The trip to Uxmal included a stop at a nearby site, Kabah, which was quieter (apart from a local school group) and interesting.

Uxmal-near

 

We experimented further with Margaritas, finding those in Merida much more to our taste and we were fortunate in that our trip coincided with some kind of festival which included a demonstration of Poc ta Poc – the modern incarnation of the Mayan ball game.  There was commentary and explanation in Spanish and English.  And, for some parts of the demonstration, they set the ball on fire.

All in all we were glad to have had time to revisit Merida.

Back to Mexico – Campeche

Campeche1

Orange Walk and Laminai were last on our ‘must do’ list.  We had an extra three days due to Virgin Atlantic having changed our outbound flight to three days earlier than expected and we had allowed a couple of days in case we had any delays or issues.   So we debated what to do with the last week or so…

Well, there is so much to do in Central America that this was actually quite difficult. In the end we decided to head back to Mexico.  The border crossing was interesting as, apparently, something had not been done or not been charged previously, also the bus which told us it was going right through to Chetumal decided not to go through to Chetumal.  This left us somewhat stranded.  We were encouraged to take a taxi but, in the end, another bus turned up and took us through to Chetumal.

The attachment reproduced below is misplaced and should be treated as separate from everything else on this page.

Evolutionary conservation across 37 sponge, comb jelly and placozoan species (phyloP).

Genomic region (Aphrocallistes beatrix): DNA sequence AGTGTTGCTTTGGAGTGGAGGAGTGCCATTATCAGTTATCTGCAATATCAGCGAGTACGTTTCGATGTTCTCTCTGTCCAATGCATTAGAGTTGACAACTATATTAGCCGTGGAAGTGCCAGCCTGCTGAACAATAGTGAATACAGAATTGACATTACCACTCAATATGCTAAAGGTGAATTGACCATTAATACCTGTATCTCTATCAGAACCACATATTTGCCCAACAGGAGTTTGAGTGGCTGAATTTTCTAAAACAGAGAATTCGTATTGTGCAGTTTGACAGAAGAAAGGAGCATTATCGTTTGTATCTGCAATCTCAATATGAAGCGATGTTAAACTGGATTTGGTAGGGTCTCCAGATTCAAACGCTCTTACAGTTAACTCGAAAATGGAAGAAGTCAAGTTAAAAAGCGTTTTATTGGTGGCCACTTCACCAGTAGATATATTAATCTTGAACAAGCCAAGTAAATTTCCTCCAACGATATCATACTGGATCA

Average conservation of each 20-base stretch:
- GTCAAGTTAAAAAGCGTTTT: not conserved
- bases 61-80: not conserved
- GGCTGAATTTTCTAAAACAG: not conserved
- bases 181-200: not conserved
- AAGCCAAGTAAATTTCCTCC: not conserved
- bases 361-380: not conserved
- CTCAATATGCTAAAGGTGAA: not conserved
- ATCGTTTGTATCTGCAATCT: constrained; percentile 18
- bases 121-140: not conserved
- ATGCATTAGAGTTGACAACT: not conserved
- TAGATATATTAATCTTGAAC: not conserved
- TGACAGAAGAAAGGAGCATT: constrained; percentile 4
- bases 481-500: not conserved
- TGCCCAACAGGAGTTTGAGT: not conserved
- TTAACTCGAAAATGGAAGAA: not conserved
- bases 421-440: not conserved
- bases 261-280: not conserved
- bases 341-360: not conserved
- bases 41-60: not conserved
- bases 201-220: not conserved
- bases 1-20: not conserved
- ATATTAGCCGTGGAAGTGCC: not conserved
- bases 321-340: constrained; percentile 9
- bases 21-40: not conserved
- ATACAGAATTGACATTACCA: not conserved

From Chetumal we caught another bus which took us to Campeche.  Campeche is a lovely City.  We had a lot of fun walking up and down the sea front and generally exploring.  We bought a hammock.  It was strange to be in a proper city again.  And we got to visit Ednza.  Occupied from 500-1500 AD it has a particularly wonderful plaza

Edzna2

and more than it’s fair share of iguanas.

IguanaEdzna

Campeche has several museums.  One is in the walls and another is in an old fort complete with canons.  That one has some wonderful artifacts, including a jade mask from Calakmul.

 

AMargaritaTimepart from that, Campeche was where we started to experiment with Margaritas.  These are no longer a simple concoction of tequilla, lime, ice and bitters (with salt around the rim) but have come to resemble alcopops.  Unless you are very careful to ask for a classic Margarita.  But we did our experiments in some very spectacular places!

 

Caye Caulker and Orange Walk

OWRiver
Our next stop was Caye Caulker, a ‘barefoot’ island in the Caribbean.   Sadly we have no photos from there.  It’s a laid back island with some excellent snorkeling.   We snorkeled.  We snorkeled over coral reefs and with nurse sharks and rays.  We saw seahorses.  It was a great day out but Ashley got too much sun which meant a quiet day the next day.  We ate lion fish.  Lion fish are an invasive species which are damaging the corals and the general marine ecology of the area.  Tourists are encouraged to eat them.  They are delicious, especially when stuffed with lobster tail.  Reggae is everywhere on Caye Caulker.